Description

Published date: 11 June 2014

While the United States could boast the black fliers of Tuskegee, few people are aware of the important contribution made by 500 RAF aircrew recruited from the Caribbean and West Africa. Overcoming the legacy of the official British Colour Bar to serve over Europe as pilots, navigators, flight engineers and air gunners, these men were pioneers in the truest sense. After suffering a loss rate of more than 30% and, in some cases, incarceration as black PoWs in Nazi Germany, the men returned to their countries of origin and were lost from the historical record. Mark Johnson has spent 17 years researching this tale, based on personal interviews with survivors, one of whom was his Jamaican great-uncle, a former navigator with Bomber Command’s No 102 (Ceylon) Squadron and a holder of the Distinguished Flying Cross. He outlines their backgrounds and motives for joining up and also describes their combat experiences and explores the possible significance of their legacy for integration and race relations.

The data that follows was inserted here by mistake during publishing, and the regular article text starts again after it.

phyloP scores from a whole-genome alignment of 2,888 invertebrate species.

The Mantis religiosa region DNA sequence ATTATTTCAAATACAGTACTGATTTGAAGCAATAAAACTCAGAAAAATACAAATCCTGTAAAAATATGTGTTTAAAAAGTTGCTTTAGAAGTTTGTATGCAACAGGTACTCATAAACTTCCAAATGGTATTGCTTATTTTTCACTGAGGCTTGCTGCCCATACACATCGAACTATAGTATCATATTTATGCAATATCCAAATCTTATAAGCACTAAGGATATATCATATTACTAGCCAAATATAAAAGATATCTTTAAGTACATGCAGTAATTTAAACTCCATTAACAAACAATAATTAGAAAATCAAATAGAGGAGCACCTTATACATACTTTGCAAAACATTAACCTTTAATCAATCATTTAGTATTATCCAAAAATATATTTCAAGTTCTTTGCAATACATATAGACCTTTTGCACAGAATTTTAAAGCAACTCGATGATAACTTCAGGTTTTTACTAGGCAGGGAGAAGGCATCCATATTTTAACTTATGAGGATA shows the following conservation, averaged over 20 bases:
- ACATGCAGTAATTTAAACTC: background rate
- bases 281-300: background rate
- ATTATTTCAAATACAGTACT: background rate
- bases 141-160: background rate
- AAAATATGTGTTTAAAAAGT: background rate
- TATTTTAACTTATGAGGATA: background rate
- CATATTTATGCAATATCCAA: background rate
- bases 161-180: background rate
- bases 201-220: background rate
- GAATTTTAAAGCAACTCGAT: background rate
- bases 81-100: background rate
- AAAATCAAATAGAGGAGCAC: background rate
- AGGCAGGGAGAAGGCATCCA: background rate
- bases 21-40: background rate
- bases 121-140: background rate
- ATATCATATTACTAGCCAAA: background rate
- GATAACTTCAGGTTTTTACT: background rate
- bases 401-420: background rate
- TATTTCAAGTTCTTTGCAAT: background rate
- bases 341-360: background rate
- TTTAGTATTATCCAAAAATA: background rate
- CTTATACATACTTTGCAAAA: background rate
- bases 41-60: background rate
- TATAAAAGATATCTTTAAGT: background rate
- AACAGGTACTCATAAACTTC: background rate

Mark Johnson is a former soldier, a cyber-security writer and historian. His first history title, which tells the largely unknown story of the black RAF aircrew volunteers, is Caribbean volunteers at war (Pen & Sword). The author posts regular updates on his website at www.markjohnsonbooks.com.

Author: Mark Johnson Duration: 00:39:08

1 Star2 Stars3 Stars4 Stars5 Stars (1 votes, average: 5.00 out of 5)
Loading ... Loading ...

Leave a comment

Help

You can find help on how to download and listen to our podcasts in our quick guide to getting started. If you wish to re-use any part of a podcast, please note that copyright in the podcasts and transcripts in some cases belongs to the speakers, not to the Crown. Please contact the Copyright Officer with queries. If commenting, please be aware of our moderation policy.

Subscribe

Select an option to receive our free podcast series, using either RSS or iTunes. See our help guide for more information on podcast subscription.